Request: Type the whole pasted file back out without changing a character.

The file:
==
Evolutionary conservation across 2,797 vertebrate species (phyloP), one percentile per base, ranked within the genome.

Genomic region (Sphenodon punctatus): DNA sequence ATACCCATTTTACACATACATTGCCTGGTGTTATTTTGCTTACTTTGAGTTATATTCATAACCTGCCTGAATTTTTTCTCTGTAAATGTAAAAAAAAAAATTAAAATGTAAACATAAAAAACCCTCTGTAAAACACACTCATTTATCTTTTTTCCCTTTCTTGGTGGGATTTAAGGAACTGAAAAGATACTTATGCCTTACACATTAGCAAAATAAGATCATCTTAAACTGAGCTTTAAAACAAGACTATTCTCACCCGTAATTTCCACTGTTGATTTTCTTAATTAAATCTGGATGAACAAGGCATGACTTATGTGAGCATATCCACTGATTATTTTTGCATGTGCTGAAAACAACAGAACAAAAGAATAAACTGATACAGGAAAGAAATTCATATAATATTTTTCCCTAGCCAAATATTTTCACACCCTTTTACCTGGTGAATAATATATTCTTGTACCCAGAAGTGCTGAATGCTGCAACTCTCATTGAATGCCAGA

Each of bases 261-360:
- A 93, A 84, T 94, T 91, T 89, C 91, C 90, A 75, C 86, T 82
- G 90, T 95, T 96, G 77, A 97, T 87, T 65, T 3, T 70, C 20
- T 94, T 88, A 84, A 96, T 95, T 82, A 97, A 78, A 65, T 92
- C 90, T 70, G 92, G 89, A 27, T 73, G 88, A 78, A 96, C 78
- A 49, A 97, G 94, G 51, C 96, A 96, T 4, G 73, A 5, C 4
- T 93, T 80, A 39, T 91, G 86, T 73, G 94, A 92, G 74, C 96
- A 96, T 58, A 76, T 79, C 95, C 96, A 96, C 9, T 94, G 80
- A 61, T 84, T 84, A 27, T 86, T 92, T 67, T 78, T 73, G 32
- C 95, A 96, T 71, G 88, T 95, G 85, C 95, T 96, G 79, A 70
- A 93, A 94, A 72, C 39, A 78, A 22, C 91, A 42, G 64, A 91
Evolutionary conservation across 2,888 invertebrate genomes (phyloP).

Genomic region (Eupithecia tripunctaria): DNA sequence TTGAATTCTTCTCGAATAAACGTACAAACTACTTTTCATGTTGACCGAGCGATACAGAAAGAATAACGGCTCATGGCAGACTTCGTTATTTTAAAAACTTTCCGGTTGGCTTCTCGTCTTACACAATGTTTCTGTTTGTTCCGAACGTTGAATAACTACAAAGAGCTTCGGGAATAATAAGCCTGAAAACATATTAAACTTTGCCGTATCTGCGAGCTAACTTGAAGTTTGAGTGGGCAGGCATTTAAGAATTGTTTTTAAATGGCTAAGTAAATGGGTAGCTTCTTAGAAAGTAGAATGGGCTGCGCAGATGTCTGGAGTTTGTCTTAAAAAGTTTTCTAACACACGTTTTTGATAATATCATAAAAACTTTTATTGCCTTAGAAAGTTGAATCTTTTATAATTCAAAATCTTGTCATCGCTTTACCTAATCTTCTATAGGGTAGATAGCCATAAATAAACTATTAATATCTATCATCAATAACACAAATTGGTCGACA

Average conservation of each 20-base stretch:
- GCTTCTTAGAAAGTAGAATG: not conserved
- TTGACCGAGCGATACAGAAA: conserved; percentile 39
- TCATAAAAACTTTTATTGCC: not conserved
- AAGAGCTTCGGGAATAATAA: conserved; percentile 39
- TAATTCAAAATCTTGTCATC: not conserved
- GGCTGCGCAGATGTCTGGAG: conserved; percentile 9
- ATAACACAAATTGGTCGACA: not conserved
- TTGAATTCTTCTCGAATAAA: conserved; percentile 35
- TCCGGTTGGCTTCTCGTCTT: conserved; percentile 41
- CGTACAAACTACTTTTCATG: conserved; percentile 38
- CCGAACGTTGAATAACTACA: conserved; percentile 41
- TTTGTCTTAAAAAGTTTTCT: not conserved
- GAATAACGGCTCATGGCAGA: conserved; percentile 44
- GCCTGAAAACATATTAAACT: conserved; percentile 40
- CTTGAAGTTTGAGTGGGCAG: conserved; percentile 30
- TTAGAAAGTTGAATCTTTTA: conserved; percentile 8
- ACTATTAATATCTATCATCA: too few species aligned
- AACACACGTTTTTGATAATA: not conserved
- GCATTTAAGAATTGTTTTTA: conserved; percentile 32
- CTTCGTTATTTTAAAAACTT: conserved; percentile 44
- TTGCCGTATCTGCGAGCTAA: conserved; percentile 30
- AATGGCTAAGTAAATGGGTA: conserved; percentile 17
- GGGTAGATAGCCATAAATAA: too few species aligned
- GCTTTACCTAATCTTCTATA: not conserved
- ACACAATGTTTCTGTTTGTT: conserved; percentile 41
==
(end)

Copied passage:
Evolutionary conservation across 2,797 vertebrate species (phyloP), one percentile per base, ranked within the genome.

Genomic region (Sphenodon punctatus): DNA sequence ATACCCATTTTACACATACATTGCCTGGTGTTATTTTGCTTACTTTGAGTTATATTCATAACCTGCCTGAATTTTTTCTCTGTAAATGTAAAAAAAAAAATTAAAATGTAAACATAAAAAACCCTCTGTAAAACACACTCATTTATCTTTTTTCCCTTTCTTGGTGGGATTTAAGGAACTGAAAAGATACTTATGCCTTACACATTAGCAAAATAAGATCATCTTAAACTGAGCTTTAAAACAAGACTATTCTCACCCGTAATTTCCACTGTTGATTTTCTTAATTAAATCTGGATGAACAAGGCATGACTTATGTGAGCATATCCACTGATTATTTTTGCATGTGCTGAAAACAACAGAACAAAAGAATAAACTGATACAGGAAAGAAATTCATATAATATTTTTCCCTAGCCAAATATTTTCACACCCTTTTACCTGGTGAATAATATATTCTTGTACCCAGAAGTGCTGAATGCTGCAACTCTCATTGAATGCCAGA

Each of bases 261-360:
- A 93, A 84, T 94, T 91, T 89, C 91, C 90, A 75, C 86, T 82
- G 90, T 95, T 96, G 77, A 97, T 87, T 65, T 3, T 70, C 20
- T 94, T 88, A 84, A 96, T 95, T 82, A 97, A 78, A 65, T 92
- C 90, T 70, G 92, G 89, A 27, T 73, G 88, A 78, A 96, C 78
- A 49, A 97, G 94, G 51, C 96, A 96, T 4, G 73, A 5, C 4
- T 93, T 80, A 39, T 91, G 86, T 73, G 94, A 92, G 74, C 96
- A 96, T 58, A 76, T 79, C 95, C 96, A 96, C 9, T 94, G 80
- A 61, T 84, T 84, A 27, T 86, T 92, T 67, T 78, T 73, G 32
- C 95, A 96, T 71, G 88, T 95, G 85, C 95, T 96, G 79, A 70
- A 93, A 94, A 72, C 39, A 78, A 22, C 91, A 42, G 64, A 91
Evolutionary conservation across 2,888 invertebrate genomes (phyloP).

Genomic region (Eupithecia tripunctaria): DNA sequence TTGAATTCTTCTCGAATAAACGTACAAACTACTTTTCATGTTGACCGAGCGATACAGAAAGAATAACGGCTCATGGCAGACTTCGTTATTTTAAAAACTTTCCGGTTGGCTTCTCGTCTTACACAATGTTTCTGTTTGTTCCGAACGTTGAATAACTACAAAGAGCTTCGGGAATAATAAGCCTGAAAACATATTAAACTTTGCCGTATCTGCGAGCTAACTTGAAGTTTGAGTGGGCAGGCATTTAAGAATTGTTTTTAAATGGCTAAGTAAATGGGTAGCTTCTTAGAAAGTAGAATGGGCTGCGCAGATGTCTGGAGTTTGTCTTAAAAAGTTTTCTAACACACGTTTTTGATAATATCATAAAAACTTTTATTGCCTTAGAAAGTTGAATCTTTTATAATTCAAAATCTTGTCATCGCTTTACCTAATCTTCTATAGGGTAGATAGCCATAAATAAACTATTAATATCTATCATCAATAACACAAATTGGTCGACA

Average conservation of each 20-base stretch:
- GCTTCTTAGAAAGTAGAATG: not conserved
- TTGACCGAGCGATACAGAAA: conserved; percentile 39
- TCATAAAAACTTTTATTGCC: not conserved
- AAGAGCTTCGGGAATAATAA: conserved; percentile 39
- TAATTCAAAATCTTGTCATC: not conserved
- GGCTGCGCAGATGTCTGGAG: conserved; percentile 9
- ATAACACAAATTGGTCGACA: not conserved
- TTGAATTCTTCTCGAATAAA: conserved; percentile 35
- TCCGGTTGGCTTCTCGTCTT: conserved; percentile 41
- CGTACAAACTACTTTTCATG: conserved; percentile 38
- CCGAACGTTGAATAACTACA: conserved; percentile 41
- TTTGTCTTAAAAAGTTTTCT: not conserved
- GAATAACGGCTCATGGCAGA: conserved; percentile 44
- GCCTGAAAACATATTAAACT: conserved; percentile 40
- CTTGAAGTTTGAGTGGGCAG: conserved; percentile 30
- TTAGAAAGTTGAATCTTTTA: conserved; percentile 8
- ACTATTAATATCTATCATCA: too few species aligned
- AACACACGTTTTTGATAATA: not conserved
- GCATTTAAGAATTGTTTTTA: conserved; percentile 32
- CTTCGTTATTTTAAAAACTT: conserved; percentile 44
- TTGCCGTATCTGCGAGCTAA: conserved; percentile 30
- AATGGCTAAGTAAATGGGTA: conserved; percentile 17
- GGGTAGATAGCCATAAATAA: too few species aligned
- GCTTTACCTAATCTTCTATA: not conserved
- ACACAATGTTTCTGTTTGTT: conserved; percentile 41